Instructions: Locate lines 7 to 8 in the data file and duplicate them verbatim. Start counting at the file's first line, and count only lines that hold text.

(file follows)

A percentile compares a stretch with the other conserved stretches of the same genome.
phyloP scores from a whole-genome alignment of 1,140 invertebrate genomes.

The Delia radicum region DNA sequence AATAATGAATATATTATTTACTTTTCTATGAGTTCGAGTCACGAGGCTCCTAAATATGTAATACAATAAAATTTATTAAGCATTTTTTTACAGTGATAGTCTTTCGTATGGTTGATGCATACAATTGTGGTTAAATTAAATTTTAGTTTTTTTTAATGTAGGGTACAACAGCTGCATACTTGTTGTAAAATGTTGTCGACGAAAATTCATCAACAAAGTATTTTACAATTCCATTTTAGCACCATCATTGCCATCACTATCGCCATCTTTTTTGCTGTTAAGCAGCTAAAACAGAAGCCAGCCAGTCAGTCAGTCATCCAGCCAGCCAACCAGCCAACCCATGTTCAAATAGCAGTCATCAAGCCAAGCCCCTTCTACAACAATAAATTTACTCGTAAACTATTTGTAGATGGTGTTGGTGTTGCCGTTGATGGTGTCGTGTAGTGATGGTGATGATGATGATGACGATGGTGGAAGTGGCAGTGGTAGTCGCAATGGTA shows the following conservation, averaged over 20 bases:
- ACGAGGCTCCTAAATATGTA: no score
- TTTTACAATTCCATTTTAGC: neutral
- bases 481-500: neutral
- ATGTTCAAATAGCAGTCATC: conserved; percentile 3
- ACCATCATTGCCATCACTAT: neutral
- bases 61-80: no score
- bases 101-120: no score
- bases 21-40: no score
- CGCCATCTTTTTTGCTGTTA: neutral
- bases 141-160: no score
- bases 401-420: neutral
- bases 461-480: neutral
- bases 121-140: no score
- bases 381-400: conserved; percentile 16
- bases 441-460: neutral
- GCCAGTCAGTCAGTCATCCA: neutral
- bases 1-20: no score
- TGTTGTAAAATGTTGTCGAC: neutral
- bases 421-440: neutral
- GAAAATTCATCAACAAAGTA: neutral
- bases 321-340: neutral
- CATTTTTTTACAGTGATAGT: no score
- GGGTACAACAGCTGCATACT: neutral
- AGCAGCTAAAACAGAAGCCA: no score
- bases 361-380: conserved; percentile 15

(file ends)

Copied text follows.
- ATGTTCAAATAGCAGTCATC: conserved; percentile 3
- ACCATCATTGCCATCACTAT: neutral